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Water Expert Gives Convocation of Majors Speech

Posted by: knottshg | April 5, 2018 | No Comment |

On March 29th, the Political Science Department hosted Dr. Peter Gleick, founder of the Pacific Institute for the Spring 2018 Convocation of Majors. Approximately 200 students, faculty, and community members were in attendance. The President of the Political Science Club, Mary Boyd Barefoot, gave opening remarks, followed by Department Chair Dr. Gibbs Knotts. Dr. John Creed, Associate Professor of Political Science, introduced Dr. Gleick, who followed with his speech on the Future of Water. The presentation tied in closely with The College’s Quality Enhancement Plan of Sustainability Literacy and this year’s focus on sustainability regarding water and water usage.

Dr. Gleick discussed water in the global context, emphasizing how for many countries across the world water is not as accessible and taken for granted as it is here in America. He said there are billions of people without access to basic water services. He also talked about climate change, a lack of infrastructure and awareness, and ecosystem destruction. He then discussed various challenges for water management including water-related conflicts which are becoming increasingly more common internationally, and issues of water-related diseases. He reminded audience members that America also faces water problems referencing the city of Flint, Michigan, various river fires and toxic algal blooms.

Dr. Gleick ended by discussing “potential futures” the world could face. There are both negative and positive possibilities, but overall Dr. Gleick remains optimistic. He mentioned tactics that must occur for us to reach the more positive futures, saying “As good as our laws are, they are not as good as they need to be. They need to be updated.” Additionally, he said, “We need to match the quality of water we have with the quality of water we need,” emphasizing methods such as reusing waste water, desalinization, ecosystem restoration, and urban water conservation. He gave examples of how other countries, such as Israel, have implemented innovative ideas and technology to conserve water. These are systems we too need to implement, and we also need to educate people more deeply about where water comes from and why it needs to be protected. He ended his speech by emphasizing the immense human, environmental, and economic costs to inaction.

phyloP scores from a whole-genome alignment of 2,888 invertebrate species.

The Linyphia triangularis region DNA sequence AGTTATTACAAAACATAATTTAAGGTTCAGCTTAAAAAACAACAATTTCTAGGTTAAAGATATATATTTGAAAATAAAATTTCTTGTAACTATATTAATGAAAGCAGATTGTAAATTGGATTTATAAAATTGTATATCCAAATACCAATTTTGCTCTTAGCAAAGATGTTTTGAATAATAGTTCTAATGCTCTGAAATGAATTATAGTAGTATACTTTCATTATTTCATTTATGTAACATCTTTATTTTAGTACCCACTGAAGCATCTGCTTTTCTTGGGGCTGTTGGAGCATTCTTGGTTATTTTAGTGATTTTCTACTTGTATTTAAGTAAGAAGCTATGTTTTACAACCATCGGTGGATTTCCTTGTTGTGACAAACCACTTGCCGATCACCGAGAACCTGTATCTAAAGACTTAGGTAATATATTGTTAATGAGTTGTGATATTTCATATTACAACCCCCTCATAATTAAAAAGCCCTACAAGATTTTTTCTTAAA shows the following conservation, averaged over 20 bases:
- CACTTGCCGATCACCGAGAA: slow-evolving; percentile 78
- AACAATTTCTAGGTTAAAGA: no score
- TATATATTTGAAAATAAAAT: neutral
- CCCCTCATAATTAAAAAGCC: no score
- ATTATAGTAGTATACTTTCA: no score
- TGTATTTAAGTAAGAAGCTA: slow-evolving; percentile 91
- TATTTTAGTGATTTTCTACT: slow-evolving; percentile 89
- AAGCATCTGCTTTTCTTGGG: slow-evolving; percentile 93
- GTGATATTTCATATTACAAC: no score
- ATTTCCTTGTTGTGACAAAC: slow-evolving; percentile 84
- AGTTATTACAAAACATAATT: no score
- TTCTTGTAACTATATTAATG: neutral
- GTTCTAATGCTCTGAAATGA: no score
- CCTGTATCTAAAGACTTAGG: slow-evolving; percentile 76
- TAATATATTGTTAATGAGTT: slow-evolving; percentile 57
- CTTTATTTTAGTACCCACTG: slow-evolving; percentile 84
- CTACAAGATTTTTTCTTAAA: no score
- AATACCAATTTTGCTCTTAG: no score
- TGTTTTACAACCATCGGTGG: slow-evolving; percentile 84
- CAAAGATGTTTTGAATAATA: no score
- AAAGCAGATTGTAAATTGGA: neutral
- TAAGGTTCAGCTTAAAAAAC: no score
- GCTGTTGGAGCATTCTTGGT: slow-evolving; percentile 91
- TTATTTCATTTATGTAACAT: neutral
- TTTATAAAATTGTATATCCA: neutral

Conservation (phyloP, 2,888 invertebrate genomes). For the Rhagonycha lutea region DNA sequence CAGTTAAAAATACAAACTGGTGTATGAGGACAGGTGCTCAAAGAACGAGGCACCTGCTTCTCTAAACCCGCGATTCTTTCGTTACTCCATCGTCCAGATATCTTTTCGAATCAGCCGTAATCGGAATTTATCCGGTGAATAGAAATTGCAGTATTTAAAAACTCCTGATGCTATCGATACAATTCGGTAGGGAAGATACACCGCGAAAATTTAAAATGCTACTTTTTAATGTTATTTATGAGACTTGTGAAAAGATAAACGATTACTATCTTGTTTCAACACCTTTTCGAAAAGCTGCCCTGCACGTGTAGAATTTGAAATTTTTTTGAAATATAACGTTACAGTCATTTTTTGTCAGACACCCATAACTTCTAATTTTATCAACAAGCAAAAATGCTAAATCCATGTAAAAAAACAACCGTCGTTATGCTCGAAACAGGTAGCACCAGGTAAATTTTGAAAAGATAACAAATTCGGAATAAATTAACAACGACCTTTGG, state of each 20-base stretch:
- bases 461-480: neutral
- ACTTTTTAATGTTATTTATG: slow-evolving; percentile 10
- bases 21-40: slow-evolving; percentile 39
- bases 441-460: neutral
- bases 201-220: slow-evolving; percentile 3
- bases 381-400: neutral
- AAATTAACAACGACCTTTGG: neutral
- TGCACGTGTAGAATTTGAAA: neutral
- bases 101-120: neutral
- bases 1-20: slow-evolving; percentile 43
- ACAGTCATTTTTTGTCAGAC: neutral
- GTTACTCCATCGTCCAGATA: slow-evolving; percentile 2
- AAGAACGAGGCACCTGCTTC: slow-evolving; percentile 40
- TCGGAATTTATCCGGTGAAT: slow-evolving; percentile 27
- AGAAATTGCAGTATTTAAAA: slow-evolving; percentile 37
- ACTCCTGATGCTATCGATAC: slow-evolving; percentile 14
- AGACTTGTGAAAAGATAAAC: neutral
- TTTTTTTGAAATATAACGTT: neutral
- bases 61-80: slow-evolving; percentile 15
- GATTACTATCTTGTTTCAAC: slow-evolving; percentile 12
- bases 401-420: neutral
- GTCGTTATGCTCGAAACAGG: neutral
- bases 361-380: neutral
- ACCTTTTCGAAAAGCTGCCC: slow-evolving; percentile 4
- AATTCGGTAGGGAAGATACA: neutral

Dr. Gleick then opened the floor to questions from the audience. He answered concerns about flooding in Charleston, public versus private resources of water, international water conflicts, and specific case studies across the country.

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